Hoarding Patient Data is a Lousy Business Strategy: 7 Reasons Why

Leslie Kelly Hall
Vince Kuraitis


Among many healthcare providers, it’s been long-standing conventional wisdom (CW) that hoarding patient data is an effective business strategy to lock-in patients — “He who holds the data, wins”. However…we’ve never seen any evidence that this actually works…have you?

We’re here to challenge CW. In this article we’ll explore the rationale of “hoarding as business strategy”, review evidence suggesting it’s still prevalent, and suggest 7 reasons why we believe it’s a lousy business strategy:

  1. Data Hoarding Doesn’t Work — It Doesn’t Lock-In Patients or Build Affinity
  2. Convenience is King in Patient Selection of Providers
  3. Loyalty is Declining, Shopping is Increasing
  4. Providers Have a Decreasingly Small “Share” of Patient Data
  5. Providers Don’t Want to Become a Lightning Rod in the “Techlash” Backlash
  6. Hoarding Works Against Public Policy and the Law
  7. Providers, Don’t Fly Blind with Value-Based Care


In the video below, Dr. Harlan Krumholz of Yale University School of Medicine capsulizes the rationale of hoarding as business strategy.

We encourage you to take a minute to listen to Dr. Krumholz, but if you’re in a hurry we’ve abstracted the most relevant portions of his comments:

“The leader of a very major healthcare system said this to me confidentially on the phone… ‘why would we want to make it easy for people to get their health data…we want to keep the patients with us so why wouldn’t we want to make it just a little more difficult for them to leave.’ …I couldn’t believe it a physician health care provider professional explaining to me the philosophy of that health system.”

Health care data has been viewed as a competitive asset by many health care providers. The CW among many providers over the past several decades has been that hoarding patient information locks-in patients to specific care providers and deters them from going to competitors. CW adds that data also can lock-in independent physicians and other care providers.

Quantifying the magnitude of hoarding is challenging. It’s not exactly the type of guiding vision that senior management necessarily would broadcast broadly and loudly, or even acknowledge publicly. It is likely that many constituents — e.g., clinicians, local press, regulators, employees — would find the strategy to be odious. It’s more likely that senior management would publicly deny that they embrace hoarding as business strategy.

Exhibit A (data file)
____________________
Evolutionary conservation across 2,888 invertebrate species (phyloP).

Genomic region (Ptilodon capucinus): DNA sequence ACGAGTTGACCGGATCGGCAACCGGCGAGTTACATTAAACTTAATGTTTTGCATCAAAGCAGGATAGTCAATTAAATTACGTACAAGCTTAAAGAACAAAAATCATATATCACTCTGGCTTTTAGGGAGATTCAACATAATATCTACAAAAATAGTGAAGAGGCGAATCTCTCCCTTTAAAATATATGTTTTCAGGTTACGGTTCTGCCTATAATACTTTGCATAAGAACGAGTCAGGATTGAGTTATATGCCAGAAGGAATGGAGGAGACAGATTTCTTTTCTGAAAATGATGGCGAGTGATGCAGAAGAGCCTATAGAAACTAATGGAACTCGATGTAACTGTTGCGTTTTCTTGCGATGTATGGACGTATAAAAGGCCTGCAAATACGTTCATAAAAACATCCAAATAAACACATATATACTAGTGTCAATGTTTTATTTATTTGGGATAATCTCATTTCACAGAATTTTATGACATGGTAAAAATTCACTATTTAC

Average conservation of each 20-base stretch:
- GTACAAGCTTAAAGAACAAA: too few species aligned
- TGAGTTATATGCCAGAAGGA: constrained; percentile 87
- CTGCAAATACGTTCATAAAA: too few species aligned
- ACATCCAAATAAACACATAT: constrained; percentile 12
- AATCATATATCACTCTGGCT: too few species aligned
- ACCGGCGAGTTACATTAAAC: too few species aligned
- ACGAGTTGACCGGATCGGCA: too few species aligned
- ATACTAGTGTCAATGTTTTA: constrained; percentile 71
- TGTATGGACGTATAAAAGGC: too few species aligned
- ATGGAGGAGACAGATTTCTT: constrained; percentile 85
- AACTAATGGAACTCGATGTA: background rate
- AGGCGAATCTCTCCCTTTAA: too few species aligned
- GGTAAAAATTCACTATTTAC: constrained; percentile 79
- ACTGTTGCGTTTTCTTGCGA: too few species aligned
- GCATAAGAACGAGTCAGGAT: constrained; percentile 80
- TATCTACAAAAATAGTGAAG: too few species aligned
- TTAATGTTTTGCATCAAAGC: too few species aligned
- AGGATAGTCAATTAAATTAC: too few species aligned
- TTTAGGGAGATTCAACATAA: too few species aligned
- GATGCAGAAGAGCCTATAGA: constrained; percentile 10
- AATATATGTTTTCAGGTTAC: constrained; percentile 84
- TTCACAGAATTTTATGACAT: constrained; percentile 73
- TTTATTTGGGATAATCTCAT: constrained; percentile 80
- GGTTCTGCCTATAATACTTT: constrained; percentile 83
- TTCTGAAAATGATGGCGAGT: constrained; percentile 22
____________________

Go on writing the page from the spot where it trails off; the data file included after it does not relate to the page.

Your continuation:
Where it does exist it’s possible to exist primarily (or solely) at the C-level of provider organizations. It might not even be an explicit strategy — it could be implicit — something that the CEO, CIO and/or CFO hold in their heart-of-hearts or understand with a wink-and-a-nod.

Hoarding also comes in many shades and flavors, many of which might be more paternalistic or cautious than malicious. For example, one organization’s view of “stewardship” might be considered hoarding by another that wants the data. Both are right.

So how prevalent is hoarding? We have to rely on indirect evidence — and there is plenty of that available.

A Center for Studying Health System Change analysis examined barriers to health information sharing. In interviews with health system executives, they found that Hospitals’ greatest concern in weighing the costs and benefits of participation in [a health information exchange (HIE)] was losing competitive advantage by relinquishing control of ‘their’ data. They viewed clinical data as a key strategic asset, tying physicians and patients to their organizations.” (emphasis added)

A Robert Wood Johnson Foundation Study asked HIE organization respondents to characterize the degree to which potential barriers slowed their development. 83% listed “concerns about competitive position” and 78% listed “lack of stakeholder [provider] interest”.

A 2017 study by Julia Adler-Milstein and Eric Pfeifer examined the prevalence of information blocking. HIE respondents answered that 50% of EHR vendors routinely engaged in information blocking and that another 33% did so occasionally; they also answered that 25% of hospitals/health systems engaged in information blocking routinely and another 34% occasionally.

A few qualifiers. First, we don’t mean to imply that hoarding as business strategy is the only reason that’s limited appropriate exchange of patient health data; there are many other factors at play. To name a few: a fear of violating HIPAA regulations; a lack of technical standards; privacy/security concerns; technology and infrastructure gaps and others.